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On 2 August 1939, war with Germany was imminent. Vulnerable in central London, GC&CS prepared to evacuate to its wartime home, Bletchley Park. Detailed orders issued to staff asked them to pack their papers in small, lockable cupboards by 17:30 on 14 August. These would be transferred to Bletchley Park overnight. Staff themselves had to arrive on site at Bletchley Park by 10:00 on 15 August. Any curious locals would be told that activities at Bletchley Park were related to the aerial defence of London. The Mansion and the first Huts were ready and waiting, but the growing organisation quickly required more working accommodation. New Huts were planned and built during August 1939, and growth continued as the war began.


This Collections uncovered album was first published on 15 August 2019.

GC&CS had been planning for this move since 1938. Hut 1 was probably already in situ by April 1939, and Hut 2 was built around May 1939. Huts 3 and 4 were added in August 1939, possibly to provide short-term accommodation before the announcement of war with Germany. This photograph, taken c.1946-1950, shows the smaller Hut 1 in-between the later Huts 6 [centre-left] and 8 [centre].

These two medals belonged to Captain Hubert Faulkner, who was employed by the Foreign Office as Clerk of Works and Depot Foreman at Bletchley Park. He was responsible for the Hut building programme and general maintenance in the first years of the war.

The secrecy surrounding Bletchley Park meant that few photographs were taken of the site in wartime. This image shows a rare glimpse of Hut 1, seen in the background of a staff rounders match. Like many of the other huts, it was a small wooden building. Hut 1 housed an SIS wireless station until November 1939. The partly sawn-down trees you can see in the photograph held the station’s aerials. The first Bombe machine was tested in Hut 1 in March 1940. Image courtesy Judie Hodsdon.

Built in May 1939, Hut 2 was located north of the front of the Mansion. It functioned primarily as a recreation hut where staff could get tea, sandwiches and, from February 1943, beer. Until 1942 Hut 2 also housed the lending library. From the middle of 1942 it was used two evenings per week for Naval Section German and Italian language classes. The building was eventually demolished in 1946. This snowy scene shows Hut 2 located next to the Mansion. Image courtesy Judie Hodsdon.

Some codebreaking sections grew so quickly that they had to move several times. The first Hut 3 was built in August 1939, home to the main reporting section for all Enigma messages from the German Army and Air Force until the summer of 1940. A larger Hut 3 followed, while the original Hut 3 was renamed Hut 9 and probably used as an overflow for various sections. In this winter scene, you can see the roofline of the first Hut 3, later Hut 9. Image courtesy Judie Hodsdon.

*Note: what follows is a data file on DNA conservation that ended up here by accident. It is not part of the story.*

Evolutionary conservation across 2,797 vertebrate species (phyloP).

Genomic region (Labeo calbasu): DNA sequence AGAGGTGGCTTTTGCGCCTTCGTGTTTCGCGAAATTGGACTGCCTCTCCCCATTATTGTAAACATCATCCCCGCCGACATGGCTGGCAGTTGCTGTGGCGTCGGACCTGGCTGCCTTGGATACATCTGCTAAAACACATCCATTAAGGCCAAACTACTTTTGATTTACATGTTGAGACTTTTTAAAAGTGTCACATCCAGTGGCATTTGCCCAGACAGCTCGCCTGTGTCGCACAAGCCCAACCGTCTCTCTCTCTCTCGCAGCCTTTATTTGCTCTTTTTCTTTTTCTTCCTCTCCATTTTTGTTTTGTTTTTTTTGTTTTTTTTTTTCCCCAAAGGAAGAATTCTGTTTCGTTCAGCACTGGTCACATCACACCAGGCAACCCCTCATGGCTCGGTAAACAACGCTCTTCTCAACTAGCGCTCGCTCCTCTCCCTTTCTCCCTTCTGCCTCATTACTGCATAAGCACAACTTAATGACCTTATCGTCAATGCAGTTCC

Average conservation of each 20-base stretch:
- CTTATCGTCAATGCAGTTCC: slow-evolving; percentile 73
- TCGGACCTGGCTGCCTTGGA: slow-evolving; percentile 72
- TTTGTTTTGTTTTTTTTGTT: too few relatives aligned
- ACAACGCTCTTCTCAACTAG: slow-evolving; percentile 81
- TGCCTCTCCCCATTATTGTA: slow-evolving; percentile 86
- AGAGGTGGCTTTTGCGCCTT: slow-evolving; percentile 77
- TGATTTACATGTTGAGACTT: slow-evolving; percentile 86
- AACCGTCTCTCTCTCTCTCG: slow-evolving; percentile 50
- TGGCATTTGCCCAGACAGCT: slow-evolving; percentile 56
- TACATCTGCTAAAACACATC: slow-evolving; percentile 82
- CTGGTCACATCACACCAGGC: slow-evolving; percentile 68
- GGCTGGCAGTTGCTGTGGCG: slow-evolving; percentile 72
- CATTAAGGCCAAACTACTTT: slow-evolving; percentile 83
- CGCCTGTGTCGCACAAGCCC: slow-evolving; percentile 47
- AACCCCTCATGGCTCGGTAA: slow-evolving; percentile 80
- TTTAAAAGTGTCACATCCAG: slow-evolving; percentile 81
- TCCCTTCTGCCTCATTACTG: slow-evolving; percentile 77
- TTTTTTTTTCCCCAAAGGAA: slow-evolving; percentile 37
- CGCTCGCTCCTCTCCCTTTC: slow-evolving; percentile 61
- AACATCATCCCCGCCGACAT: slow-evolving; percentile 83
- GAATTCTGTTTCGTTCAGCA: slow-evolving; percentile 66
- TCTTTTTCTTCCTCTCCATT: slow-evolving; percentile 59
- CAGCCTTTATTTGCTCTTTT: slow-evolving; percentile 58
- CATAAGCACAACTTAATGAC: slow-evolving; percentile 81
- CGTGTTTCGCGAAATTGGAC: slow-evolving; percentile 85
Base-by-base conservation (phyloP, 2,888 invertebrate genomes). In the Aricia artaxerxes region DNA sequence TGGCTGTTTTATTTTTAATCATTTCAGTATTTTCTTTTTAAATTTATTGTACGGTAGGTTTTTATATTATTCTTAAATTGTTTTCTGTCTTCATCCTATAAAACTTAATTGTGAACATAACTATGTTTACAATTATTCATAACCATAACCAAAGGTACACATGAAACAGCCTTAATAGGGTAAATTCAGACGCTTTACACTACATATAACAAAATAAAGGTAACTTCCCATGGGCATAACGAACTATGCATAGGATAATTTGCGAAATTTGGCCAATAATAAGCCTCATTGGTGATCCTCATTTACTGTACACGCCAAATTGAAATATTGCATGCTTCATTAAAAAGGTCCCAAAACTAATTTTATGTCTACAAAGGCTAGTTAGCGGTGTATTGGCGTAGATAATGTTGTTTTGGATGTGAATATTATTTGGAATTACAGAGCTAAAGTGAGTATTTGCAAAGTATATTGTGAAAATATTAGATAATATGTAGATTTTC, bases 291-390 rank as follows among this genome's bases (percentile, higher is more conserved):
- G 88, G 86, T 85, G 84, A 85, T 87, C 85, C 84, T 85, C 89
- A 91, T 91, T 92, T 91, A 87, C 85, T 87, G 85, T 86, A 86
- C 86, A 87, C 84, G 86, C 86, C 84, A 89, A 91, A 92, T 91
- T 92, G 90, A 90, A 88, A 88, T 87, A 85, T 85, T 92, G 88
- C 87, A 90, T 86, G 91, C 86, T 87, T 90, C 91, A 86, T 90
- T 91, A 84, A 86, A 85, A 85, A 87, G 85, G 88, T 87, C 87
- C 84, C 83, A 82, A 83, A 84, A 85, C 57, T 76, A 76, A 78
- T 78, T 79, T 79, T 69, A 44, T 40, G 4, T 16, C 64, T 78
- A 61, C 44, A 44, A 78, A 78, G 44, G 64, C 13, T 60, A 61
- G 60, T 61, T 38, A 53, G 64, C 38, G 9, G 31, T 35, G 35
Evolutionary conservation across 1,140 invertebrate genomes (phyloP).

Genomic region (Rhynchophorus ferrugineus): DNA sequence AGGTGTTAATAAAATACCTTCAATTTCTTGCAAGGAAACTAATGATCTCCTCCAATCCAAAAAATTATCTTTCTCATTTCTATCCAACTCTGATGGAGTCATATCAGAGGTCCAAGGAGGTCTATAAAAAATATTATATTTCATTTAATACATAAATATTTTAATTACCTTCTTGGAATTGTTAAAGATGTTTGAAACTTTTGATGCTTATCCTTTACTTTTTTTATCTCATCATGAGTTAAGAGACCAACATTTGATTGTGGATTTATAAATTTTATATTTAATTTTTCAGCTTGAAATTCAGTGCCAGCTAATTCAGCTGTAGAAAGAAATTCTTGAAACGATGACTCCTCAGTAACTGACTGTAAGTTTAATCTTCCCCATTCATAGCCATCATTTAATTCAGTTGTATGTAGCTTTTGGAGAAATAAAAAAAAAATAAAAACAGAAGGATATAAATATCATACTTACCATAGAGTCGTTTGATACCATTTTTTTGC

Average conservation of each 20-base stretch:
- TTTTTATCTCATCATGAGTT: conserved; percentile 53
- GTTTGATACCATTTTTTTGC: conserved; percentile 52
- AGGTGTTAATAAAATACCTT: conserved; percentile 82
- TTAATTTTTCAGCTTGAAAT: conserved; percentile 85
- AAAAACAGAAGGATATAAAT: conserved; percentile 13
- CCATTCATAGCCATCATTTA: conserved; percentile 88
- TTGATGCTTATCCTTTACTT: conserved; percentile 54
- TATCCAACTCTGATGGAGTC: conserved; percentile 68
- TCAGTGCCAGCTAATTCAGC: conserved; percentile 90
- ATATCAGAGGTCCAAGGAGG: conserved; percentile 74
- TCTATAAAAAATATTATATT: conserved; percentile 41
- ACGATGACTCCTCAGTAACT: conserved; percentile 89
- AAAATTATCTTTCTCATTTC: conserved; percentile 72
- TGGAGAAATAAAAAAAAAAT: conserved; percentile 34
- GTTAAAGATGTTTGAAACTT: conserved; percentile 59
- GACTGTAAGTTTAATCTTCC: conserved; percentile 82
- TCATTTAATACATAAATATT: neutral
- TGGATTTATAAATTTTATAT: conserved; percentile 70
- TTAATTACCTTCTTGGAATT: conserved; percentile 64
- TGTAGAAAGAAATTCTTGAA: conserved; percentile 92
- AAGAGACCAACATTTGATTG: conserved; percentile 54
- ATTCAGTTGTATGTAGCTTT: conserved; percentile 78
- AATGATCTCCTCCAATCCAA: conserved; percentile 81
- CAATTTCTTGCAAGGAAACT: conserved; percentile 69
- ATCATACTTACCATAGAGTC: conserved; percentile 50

This photograph, from around 1939, shows Hut 4 in the background while Italian Naval Section staff relax during a summertime lunch break. Hut 4 was constructed along the south side of the mansion under the supervision of Capt. Hubert Faulkner. One of the larger huts, it housed Naval Section and Air Section in 1939, and probably Military Section in Sept-Oct 1939. Image courtesy Judie Hodsdon.

Behind the Bletchley Park staff ice-skating on the lake, you can glimpse Hut 1 [centre] and Hut 6 [right] in the distance. We know this photograph was taken around January 1940, because after then this view would have been obscured by Hut 8. Hut 8 was occupied by February 1940, holding Alan Turing’s Naval Enigma Processing and Decryption Section. Image courtesy Judie Hodsdon.

As the war progressed, and the wartime codebreaking operation grew, Bletchley Park would expand considerably. By the end of 1945 there were more than 20 Huts on site, as well as several large permanent brick and steel blocks. But in 1991, the site was a shadow of its former self and the remaining buildings under threat of demolition to make way for a housing development. In 1992 a group of local historians saved the site from developers’ bulldozers and the Bletchley Park Trust was formed to preserve the site for the nation. This photograph shows Hut 6 in a dilapidated state in the 1990s before the Bletchley Park Trust began renovation.

During Bletchley Park’s restoration, two pieces of sandpaper were found hidden in a doorway in Hut 11A. These included messages from some of the workmen who built the Huts. Rediscovered after more than 70 years, this piece of sandpaper was signed on 30 January 1942 and includes the ‘V for Victory’ motto.

Today, visitors can experience what life was like for those working in the Huts at Bletchley Park in the restored Huts 3, 6 and 8.  Their busy wartime atmosphere has been recreated, based on first-hand accounts and rare surviving photographs, with rooms featuring period furniture and displays telling the story of the Codebreakers. Image by Andy Stagg.

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